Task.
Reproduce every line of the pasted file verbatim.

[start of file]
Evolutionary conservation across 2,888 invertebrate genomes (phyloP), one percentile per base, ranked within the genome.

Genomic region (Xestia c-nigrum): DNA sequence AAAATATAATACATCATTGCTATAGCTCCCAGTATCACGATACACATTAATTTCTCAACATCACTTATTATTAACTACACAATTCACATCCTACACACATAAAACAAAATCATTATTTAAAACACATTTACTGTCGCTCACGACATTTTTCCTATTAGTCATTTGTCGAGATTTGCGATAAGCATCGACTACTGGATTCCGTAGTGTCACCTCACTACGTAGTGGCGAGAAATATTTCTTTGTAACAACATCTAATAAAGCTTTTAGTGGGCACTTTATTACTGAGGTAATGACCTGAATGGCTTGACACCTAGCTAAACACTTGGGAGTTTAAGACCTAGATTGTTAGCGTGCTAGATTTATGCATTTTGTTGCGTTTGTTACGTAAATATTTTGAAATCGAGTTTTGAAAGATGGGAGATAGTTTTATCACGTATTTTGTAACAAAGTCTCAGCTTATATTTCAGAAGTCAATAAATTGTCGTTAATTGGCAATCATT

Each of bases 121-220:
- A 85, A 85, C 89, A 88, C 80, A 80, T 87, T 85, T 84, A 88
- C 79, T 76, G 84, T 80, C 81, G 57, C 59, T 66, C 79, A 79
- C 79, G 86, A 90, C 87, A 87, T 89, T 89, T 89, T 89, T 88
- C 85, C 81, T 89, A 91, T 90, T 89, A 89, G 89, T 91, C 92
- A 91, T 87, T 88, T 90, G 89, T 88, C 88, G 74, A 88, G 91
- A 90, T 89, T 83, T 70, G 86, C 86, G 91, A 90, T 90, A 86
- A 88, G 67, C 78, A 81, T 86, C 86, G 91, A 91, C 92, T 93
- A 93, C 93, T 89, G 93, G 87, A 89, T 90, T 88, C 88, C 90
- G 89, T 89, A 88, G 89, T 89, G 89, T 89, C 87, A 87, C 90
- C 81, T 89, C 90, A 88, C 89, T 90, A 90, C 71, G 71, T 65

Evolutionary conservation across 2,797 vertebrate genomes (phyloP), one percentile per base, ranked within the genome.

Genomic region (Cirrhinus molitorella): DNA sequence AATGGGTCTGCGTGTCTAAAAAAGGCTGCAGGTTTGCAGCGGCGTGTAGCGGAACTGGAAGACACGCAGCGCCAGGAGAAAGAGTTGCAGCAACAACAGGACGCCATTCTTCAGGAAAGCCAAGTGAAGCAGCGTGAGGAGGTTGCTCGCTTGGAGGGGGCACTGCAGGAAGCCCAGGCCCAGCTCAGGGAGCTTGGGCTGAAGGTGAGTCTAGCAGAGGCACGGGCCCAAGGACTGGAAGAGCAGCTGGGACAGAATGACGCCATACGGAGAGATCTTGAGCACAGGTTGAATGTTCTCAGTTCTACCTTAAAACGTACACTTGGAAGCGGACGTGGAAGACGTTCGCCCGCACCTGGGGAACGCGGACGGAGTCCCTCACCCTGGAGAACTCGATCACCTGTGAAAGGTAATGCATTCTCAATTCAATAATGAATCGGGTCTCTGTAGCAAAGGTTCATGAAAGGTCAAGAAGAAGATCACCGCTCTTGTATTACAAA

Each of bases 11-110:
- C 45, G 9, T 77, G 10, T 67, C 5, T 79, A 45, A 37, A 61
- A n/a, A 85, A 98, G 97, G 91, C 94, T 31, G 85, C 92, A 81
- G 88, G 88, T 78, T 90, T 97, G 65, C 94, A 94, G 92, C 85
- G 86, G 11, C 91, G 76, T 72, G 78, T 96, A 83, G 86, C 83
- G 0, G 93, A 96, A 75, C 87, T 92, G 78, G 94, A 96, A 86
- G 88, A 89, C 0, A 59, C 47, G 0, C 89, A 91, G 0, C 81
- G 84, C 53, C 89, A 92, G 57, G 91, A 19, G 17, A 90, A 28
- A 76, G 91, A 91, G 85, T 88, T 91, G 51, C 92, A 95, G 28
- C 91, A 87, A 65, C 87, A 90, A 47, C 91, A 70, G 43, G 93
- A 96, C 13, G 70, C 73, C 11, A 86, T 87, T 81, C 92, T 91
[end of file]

Evolutionary conservation across 2,888 invertebrate genomes (phyloP), one percentile per base, ranked within the genome.

Genomic region (Xestia c-nigrum): DNA sequence AAAATATAATACATCATTGCTATAGCTCCCAGTATCACGATACACATTAATTTCTCAACATCACTTATTATTAACTACACAATTCACATCCTACACACATAAAACAAAATCATTATTTAAAACACATTTACTGTCGCTCACGACATTTTTCCTATTAGTCATTTGTCGAGATTTGCGATAAGCATCGACTACTGGATTCCGTAGTGTCACCTCACTACGTAGTGGCGAGAAATATTTCTTTGTAACAACATCTAATAAAGCTTTTAGTGGGCACTTTATTACTGAGGTAATGACCTGAATGGCTTGACACCTAGCTAAACACTTGGGAGTTTAAGACCTAGATTGTTAGCGTGCTAGATTTATGCATTTTGTTGCGTTTGTTACGTAAATATTTTGAAATCGAGTTTTGAAAGATGGGAGATAGTTTTATCACGTATTTTGTAACAAAGTCTCAGCTTATATTTCAGAAGTCAATAAATTGTCGTTAATTGGCAATCATT

Each of bases 121-220:
- A 85, A 85, C 89, A 88, C 80, A 80, T 87, T 85, T 84, A 88
- C 79, T 76, G 84, T 80, C 81, G 57, C 59, T 66, C 79, A 79
- C 79, G 86, A 90, C 87, A 87, T 89, T 89, T 89, T 89, T 88
- C 85, C 81, T 89, A 91, T 90, T 89, A 89, G 89, T 91, C 92
- A 91, T 87, T 88, T 90, G 89, T 88, C 88, G 74, A 88, G 91
- A 90, T 89, T 83, T 70, G 86, C 86, G 91, A 90, T 90, A 86
- A 88, G 67, C 78, A 81, T 86, C 86, G 91, A 91, C 92, T 93
- A 93, C 93, T 89, G 93, G 87, A 89, T 90, T 88, C 88, C 90
- G 89, T 89, A 88, G 89, T 89, G 89, T 89, C 87, A 87, C 90
- C 81, T 89, C 90, A 88, C 89, T 90, A 90, C 71, G 71, T 65

Evolutionary conservation across 2,797 vertebrate genomes (phyloP), one percentile per base, ranked within the genome.

Genomic region (Cirrhinus molitorella): DNA sequence AATGGGTCTGCGTGTCTAAAAAAGGCTGCAGGTTTGCAGCGGCGTGTAGCGGAACTGGAAGACACGCAGCGCCAGGAGAAAGAGTTGCAGCAACAACAGGACGCCATTCTTCAGGAAAGCCAAGTGAAGCAGCGTGAGGAGGTTGCTCGCTTGGAGGGGGCACTGCAGGAAGCCCAGGCCCAGCTCAGGGAGCTTGGGCTGAAGGTGAGTCTAGCAGAGGCACGGGCCCAAGGACTGGAAGAGCAGCTGGGACAGAATGACGCCATACGGAGAGATCTTGAGCACAGGTTGAATGTTCTCAGTTCTACCTTAAAACGTACACTTGGAAGCGGACGTGGAAGACGTTCGCCCGCACCTGGGGAACGCGGACGGAGTCCCTCACCCTGGAGAACTCGATCACCTGTGAAAGGTAATGCATTCTCAATTCAATAATGAATCGGGTCTCTGTAGCAAAGGTTCATGAAAGGTCAAGAAGAAGATCACCGCTCTTGTATTACAAA

Each of bases 11-110:
- C 45, G 9, T 77, G 10, T 67, C 5, T 79, A 45, A 37, A 61
- A n/a, A 85, A 98, G 97, G 91, C 94, T 31, G 85, C 92, A 81
- G 88, G 88, T 78, T 90, T 97, G 65, C 94, A 94, G 92, C 85
- G 86, G 11, C 91, G 76, T 72, G 78, T 96, A 83, G 86, C 83
- G 0, G 93, A 96, A 75, C 87, T 92, G 78, G 94, A 96, A 86
- G 88, A 89, C 0, A 59, C 47, G 0, C 89, A 91, G 0, C 81
- G 84, C 53, C 89, A 92, G 57, G 91, A 19, G 17, A 90, A 28
- A 76, G 91, A 91, G 85, T 88, T 91, G 51, C 92, A 95, G 28
- C 91, A 87, A 65, C 87, A 90, A 47, C 91, A 70, G 43, G 93
- A 96, C 13, G 70, C 73, C 11, A 86, T 87, T 81, C 92, T 91